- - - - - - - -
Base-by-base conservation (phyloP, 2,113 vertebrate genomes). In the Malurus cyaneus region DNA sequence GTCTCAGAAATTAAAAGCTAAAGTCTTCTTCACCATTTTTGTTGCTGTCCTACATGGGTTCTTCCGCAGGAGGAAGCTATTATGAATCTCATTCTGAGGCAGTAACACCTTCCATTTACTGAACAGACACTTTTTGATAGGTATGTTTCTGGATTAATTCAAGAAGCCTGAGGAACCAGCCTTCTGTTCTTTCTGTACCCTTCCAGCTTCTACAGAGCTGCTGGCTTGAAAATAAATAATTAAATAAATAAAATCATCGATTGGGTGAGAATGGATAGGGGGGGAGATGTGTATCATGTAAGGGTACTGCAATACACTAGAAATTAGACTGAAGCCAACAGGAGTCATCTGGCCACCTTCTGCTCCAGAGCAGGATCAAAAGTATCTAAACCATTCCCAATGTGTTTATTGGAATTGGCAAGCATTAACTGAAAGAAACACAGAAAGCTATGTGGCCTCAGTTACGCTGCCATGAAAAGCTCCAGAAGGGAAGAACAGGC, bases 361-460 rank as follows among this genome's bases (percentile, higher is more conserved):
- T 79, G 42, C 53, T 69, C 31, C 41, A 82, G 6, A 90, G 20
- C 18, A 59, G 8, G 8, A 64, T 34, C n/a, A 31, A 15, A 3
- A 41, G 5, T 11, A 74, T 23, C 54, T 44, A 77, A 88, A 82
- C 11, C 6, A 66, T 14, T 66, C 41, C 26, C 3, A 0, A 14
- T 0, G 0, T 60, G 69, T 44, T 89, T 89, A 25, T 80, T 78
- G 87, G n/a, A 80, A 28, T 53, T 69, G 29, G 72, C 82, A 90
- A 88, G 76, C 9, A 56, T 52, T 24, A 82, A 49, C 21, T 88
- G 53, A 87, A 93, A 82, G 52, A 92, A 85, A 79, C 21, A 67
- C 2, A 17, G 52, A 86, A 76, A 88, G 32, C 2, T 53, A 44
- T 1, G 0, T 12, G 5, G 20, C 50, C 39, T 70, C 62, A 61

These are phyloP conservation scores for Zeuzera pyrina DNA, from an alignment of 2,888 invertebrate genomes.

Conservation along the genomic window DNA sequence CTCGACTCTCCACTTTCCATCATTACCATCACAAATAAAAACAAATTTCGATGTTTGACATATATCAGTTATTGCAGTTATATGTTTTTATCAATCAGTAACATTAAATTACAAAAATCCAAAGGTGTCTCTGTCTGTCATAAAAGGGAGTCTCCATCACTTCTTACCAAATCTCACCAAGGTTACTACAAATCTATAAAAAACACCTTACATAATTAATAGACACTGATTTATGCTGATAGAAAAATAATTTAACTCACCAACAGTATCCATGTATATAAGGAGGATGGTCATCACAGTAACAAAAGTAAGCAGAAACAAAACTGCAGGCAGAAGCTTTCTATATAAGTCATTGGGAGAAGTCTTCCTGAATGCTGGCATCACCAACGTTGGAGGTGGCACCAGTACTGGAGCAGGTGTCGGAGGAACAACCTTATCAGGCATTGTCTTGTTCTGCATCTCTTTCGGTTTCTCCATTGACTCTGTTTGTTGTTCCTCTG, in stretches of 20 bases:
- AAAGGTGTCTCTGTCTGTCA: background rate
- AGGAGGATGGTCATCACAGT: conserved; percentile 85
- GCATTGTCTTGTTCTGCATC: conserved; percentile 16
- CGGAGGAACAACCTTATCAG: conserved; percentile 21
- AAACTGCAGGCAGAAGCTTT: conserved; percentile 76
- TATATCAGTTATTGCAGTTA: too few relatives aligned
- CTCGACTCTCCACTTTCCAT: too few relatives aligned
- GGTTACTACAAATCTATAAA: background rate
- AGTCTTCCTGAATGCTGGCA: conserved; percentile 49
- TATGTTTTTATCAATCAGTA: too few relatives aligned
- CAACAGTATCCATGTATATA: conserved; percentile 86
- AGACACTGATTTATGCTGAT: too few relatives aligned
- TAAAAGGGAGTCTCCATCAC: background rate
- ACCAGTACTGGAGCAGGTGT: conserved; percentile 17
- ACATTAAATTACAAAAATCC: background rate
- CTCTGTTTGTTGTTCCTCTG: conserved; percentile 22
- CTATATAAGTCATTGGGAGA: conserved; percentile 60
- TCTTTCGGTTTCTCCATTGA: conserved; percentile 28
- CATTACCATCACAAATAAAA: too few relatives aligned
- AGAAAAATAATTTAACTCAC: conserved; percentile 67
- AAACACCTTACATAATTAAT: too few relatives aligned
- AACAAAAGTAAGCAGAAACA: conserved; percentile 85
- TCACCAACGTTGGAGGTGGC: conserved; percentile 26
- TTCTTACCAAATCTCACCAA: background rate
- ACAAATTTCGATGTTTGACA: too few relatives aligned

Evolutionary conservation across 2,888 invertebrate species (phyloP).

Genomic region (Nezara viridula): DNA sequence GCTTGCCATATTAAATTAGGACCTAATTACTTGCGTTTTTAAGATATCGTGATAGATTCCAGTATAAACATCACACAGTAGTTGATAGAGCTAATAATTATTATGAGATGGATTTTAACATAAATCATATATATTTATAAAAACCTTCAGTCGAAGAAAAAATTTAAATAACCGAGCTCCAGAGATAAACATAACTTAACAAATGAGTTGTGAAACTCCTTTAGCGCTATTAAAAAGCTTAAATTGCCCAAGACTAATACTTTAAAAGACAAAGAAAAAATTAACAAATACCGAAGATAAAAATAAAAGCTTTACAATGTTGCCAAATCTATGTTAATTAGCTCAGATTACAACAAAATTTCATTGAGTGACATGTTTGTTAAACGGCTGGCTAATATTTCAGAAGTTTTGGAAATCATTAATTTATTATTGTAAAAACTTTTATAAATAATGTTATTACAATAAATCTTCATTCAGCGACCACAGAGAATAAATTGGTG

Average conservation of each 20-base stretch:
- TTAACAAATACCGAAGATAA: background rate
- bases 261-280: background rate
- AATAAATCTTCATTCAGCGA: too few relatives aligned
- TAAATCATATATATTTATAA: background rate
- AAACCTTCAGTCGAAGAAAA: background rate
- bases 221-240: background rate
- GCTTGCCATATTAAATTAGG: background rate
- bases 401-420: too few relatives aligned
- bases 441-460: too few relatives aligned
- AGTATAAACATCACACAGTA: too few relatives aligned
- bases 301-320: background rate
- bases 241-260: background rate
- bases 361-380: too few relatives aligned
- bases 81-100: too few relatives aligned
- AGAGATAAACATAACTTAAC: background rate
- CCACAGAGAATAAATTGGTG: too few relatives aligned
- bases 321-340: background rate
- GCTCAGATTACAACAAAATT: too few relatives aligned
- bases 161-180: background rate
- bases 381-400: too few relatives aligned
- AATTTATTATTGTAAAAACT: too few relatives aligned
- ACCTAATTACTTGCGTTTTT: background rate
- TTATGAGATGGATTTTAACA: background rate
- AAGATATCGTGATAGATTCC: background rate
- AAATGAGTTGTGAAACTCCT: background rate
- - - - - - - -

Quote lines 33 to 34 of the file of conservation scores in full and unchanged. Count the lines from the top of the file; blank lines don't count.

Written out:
- AGAAAAATAATTTAACTCAC: conserved; percentile 67
- AAACACCTTACATAATTAAT: too few relatives aligned